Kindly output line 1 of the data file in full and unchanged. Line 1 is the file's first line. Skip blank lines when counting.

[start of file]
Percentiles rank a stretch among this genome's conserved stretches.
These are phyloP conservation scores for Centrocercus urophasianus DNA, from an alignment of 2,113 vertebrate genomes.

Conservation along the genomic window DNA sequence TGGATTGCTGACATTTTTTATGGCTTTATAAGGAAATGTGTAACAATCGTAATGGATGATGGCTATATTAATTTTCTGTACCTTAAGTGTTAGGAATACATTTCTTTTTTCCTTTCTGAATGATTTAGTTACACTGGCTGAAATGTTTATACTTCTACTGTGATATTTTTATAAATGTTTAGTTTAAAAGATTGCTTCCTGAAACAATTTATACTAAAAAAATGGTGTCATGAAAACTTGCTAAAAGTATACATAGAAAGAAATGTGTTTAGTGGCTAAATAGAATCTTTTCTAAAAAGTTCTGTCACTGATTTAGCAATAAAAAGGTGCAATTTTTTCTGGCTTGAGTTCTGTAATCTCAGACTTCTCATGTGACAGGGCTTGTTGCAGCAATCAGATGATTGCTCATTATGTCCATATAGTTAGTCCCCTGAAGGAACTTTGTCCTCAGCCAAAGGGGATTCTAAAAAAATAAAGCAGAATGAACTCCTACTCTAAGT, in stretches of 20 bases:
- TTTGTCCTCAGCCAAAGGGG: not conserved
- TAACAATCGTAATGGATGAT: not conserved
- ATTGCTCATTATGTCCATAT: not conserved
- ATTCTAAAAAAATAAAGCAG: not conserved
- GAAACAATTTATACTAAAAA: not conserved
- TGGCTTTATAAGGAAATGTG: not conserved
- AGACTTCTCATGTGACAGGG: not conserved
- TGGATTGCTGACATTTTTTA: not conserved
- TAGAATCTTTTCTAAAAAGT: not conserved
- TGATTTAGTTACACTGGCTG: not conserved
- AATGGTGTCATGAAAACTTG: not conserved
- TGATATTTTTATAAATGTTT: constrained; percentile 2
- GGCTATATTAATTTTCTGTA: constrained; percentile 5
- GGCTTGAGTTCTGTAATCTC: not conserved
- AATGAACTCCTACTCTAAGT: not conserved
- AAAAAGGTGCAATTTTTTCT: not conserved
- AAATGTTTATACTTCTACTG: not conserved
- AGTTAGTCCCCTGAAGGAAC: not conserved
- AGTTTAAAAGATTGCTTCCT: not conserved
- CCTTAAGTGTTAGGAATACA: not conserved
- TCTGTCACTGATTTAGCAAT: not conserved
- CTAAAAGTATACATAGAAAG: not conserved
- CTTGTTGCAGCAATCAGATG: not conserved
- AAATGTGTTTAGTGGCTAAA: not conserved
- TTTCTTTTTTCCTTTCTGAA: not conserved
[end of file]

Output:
Percentiles rank a stretch among this genome's conserved stretches.